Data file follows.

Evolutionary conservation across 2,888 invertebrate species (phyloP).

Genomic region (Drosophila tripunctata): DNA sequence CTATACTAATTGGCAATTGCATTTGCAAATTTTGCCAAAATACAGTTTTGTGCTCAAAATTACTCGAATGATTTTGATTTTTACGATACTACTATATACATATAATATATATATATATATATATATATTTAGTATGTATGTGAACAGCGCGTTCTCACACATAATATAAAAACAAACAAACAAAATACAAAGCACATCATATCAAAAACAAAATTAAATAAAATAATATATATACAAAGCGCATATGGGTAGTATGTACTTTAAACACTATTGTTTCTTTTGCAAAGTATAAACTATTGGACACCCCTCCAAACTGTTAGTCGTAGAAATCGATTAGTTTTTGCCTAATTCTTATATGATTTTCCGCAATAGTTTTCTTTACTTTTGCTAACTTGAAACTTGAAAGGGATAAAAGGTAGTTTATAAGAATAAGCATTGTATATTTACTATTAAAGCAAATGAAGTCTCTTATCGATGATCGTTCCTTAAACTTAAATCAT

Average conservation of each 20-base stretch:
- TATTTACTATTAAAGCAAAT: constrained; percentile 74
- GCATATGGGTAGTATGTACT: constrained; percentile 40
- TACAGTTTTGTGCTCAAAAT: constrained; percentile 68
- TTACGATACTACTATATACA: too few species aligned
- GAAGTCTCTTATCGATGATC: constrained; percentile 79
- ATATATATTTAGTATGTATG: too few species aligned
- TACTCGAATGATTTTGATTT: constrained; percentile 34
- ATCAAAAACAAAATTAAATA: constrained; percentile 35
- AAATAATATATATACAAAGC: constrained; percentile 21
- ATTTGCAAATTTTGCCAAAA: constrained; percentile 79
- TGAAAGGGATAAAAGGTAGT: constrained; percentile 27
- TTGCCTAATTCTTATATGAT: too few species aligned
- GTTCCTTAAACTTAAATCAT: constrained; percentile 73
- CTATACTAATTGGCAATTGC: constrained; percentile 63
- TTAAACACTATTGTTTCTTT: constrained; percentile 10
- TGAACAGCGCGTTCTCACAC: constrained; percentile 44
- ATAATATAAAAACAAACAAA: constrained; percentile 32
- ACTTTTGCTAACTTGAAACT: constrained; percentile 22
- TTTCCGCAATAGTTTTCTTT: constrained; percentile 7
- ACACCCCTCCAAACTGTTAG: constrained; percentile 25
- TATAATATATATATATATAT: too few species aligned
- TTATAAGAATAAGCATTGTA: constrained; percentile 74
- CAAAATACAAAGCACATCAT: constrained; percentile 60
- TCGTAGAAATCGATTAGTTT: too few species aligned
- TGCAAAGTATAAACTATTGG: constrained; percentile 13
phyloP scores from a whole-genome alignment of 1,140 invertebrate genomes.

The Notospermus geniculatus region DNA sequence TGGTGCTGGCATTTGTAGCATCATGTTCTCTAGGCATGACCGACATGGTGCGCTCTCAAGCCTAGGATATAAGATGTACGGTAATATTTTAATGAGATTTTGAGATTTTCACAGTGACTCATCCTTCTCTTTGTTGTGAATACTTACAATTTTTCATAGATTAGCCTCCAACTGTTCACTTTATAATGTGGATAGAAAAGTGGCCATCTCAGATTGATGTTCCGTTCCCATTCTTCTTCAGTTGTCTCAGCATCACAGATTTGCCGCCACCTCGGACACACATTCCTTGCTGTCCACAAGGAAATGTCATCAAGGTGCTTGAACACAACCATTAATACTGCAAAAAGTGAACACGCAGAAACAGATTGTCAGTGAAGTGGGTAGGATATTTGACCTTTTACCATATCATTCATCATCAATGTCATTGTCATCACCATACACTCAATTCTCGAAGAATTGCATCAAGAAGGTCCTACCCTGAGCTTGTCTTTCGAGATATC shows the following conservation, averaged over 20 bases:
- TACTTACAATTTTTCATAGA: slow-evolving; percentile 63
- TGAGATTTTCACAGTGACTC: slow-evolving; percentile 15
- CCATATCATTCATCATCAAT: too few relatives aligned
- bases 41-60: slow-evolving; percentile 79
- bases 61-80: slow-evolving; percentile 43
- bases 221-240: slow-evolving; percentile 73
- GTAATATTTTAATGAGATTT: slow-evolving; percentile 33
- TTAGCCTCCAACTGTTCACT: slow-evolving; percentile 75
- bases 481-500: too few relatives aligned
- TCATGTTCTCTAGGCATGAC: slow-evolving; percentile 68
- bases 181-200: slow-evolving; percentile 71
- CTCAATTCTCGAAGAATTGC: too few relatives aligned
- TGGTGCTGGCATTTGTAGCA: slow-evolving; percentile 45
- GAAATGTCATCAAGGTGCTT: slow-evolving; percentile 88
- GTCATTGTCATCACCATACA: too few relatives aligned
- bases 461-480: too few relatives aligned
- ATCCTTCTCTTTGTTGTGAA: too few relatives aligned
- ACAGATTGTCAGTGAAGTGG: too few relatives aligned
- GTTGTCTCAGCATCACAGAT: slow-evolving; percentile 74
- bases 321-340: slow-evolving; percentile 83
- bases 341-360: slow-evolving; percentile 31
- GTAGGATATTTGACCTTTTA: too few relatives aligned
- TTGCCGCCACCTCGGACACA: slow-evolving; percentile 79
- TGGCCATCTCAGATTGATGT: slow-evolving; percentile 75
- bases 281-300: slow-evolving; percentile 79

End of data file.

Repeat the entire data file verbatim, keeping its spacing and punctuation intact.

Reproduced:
Evolutionary conservation across 2,888 invertebrate species (phyloP).

Genomic region (Drosophila tripunctata): DNA sequence CTATACTAATTGGCAATTGCATTTGCAAATTTTGCCAAAATACAGTTTTGTGCTCAAAATTACTCGAATGATTTTGATTTTTACGATACTACTATATACATATAATATATATATATATATATATATATTTAGTATGTATGTGAACAGCGCGTTCTCACACATAATATAAAAACAAACAAACAAAATACAAAGCACATCATATCAAAAACAAAATTAAATAAAATAATATATATACAAAGCGCATATGGGTAGTATGTACTTTAAACACTATTGTTTCTTTTGCAAAGTATAAACTATTGGACACCCCTCCAAACTGTTAGTCGTAGAAATCGATTAGTTTTTGCCTAATTCTTATATGATTTTCCGCAATAGTTTTCTTTACTTTTGCTAACTTGAAACTTGAAAGGGATAAAAGGTAGTTTATAAGAATAAGCATTGTATATTTACTATTAAAGCAAATGAAGTCTCTTATCGATGATCGTTCCTTAAACTTAAATCAT

Average conservation of each 20-base stretch:
- TATTTACTATTAAAGCAAAT: constrained; percentile 74
- GCATATGGGTAGTATGTACT: constrained; percentile 40
- TACAGTTTTGTGCTCAAAAT: constrained; percentile 68
- TTACGATACTACTATATACA: too few species aligned
- GAAGTCTCTTATCGATGATC: constrained; percentile 79
- ATATATATTTAGTATGTATG: too few species aligned
- TACTCGAATGATTTTGATTT: constrained; percentile 34
- ATCAAAAACAAAATTAAATA: constrained; percentile 35
- AAATAATATATATACAAAGC: constrained; percentile 21
- ATTTGCAAATTTTGCCAAAA: constrained; percentile 79
- TGAAAGGGATAAAAGGTAGT: constrained; percentile 27
- TTGCCTAATTCTTATATGAT: too few species aligned
- GTTCCTTAAACTTAAATCAT: constrained; percentile 73
- CTATACTAATTGGCAATTGC: constrained; percentile 63
- TTAAACACTATTGTTTCTTT: constrained; percentile 10
- TGAACAGCGCGTTCTCACAC: constrained; percentile 44
- ATAATATAAAAACAAACAAA: constrained; percentile 32
- ACTTTTGCTAACTTGAAACT: constrained; percentile 22
- TTTCCGCAATAGTTTTCTTT: constrained; percentile 7
- ACACCCCTCCAAACTGTTAG: constrained; percentile 25
- TATAATATATATATATATAT: too few species aligned
- TTATAAGAATAAGCATTGTA: constrained; percentile 74
- CAAAATACAAAGCACATCAT: constrained; percentile 60
- TCGTAGAAATCGATTAGTTT: too few species aligned
- TGCAAAGTATAAACTATTGG: constrained; percentile 13
phyloP scores from a whole-genome alignment of 1,140 invertebrate genomes.

The Notospermus geniculatus region DNA sequence TGGTGCTGGCATTTGTAGCATCATGTTCTCTAGGCATGACCGACATGGTGCGCTCTCAAGCCTAGGATATAAGATGTACGGTAATATTTTAATGAGATTTTGAGATTTTCACAGTGACTCATCCTTCTCTTTGTTGTGAATACTTACAATTTTTCATAGATTAGCCTCCAACTGTTCACTTTATAATGTGGATAGAAAAGTGGCCATCTCAGATTGATGTTCCGTTCCCATTCTTCTTCAGTTGTCTCAGCATCACAGATTTGCCGCCACCTCGGACACACATTCCTTGCTGTCCACAAGGAAATGTCATCAAGGTGCTTGAACACAACCATTAATACTGCAAAAAGTGAACACGCAGAAACAGATTGTCAGTGAAGTGGGTAGGATATTTGACCTTTTACCATATCATTCATCATCAATGTCATTGTCATCACCATACACTCAATTCTCGAAGAATTGCATCAAGAAGGTCCTACCCTGAGCTTGTCTTTCGAGATATC shows the following conservation, averaged over 20 bases:
- TACTTACAATTTTTCATAGA: slow-evolving; percentile 63
- TGAGATTTTCACAGTGACTC: slow-evolving; percentile 15
- CCATATCATTCATCATCAAT: too few relatives aligned
- bases 41-60: slow-evolving; percentile 79
- bases 61-80: slow-evolving; percentile 43
- bases 221-240: slow-evolving; percentile 73
- GTAATATTTTAATGAGATTT: slow-evolving; percentile 33
- TTAGCCTCCAACTGTTCACT: slow-evolving; percentile 75
- bases 481-500: too few relatives aligned
- TCATGTTCTCTAGGCATGAC: slow-evolving; percentile 68
- bases 181-200: slow-evolving; percentile 71
- CTCAATTCTCGAAGAATTGC: too few relatives aligned
- TGGTGCTGGCATTTGTAGCA: slow-evolving; percentile 45
- GAAATGTCATCAAGGTGCTT: slow-evolving; percentile 88
- GTCATTGTCATCACCATACA: too few relatives aligned
- bases 461-480: too few relatives aligned
- ATCCTTCTCTTTGTTGTGAA: too few relatives aligned
- ACAGATTGTCAGTGAAGTGG: too few relatives aligned
- GTTGTCTCAGCATCACAGAT: slow-evolving; percentile 74
- bases 321-340: slow-evolving; percentile 83
- bases 341-360: slow-evolving; percentile 31
- GTAGGATATTTGACCTTTTA: too few relatives aligned
- TTGCCGCCACCTCGGACACA: slow-evolving; percentile 79
- TGGCCATCTCAGATTGATGT: slow-evolving; percentile 75
- bases 281-300: slow-evolving; percentile 79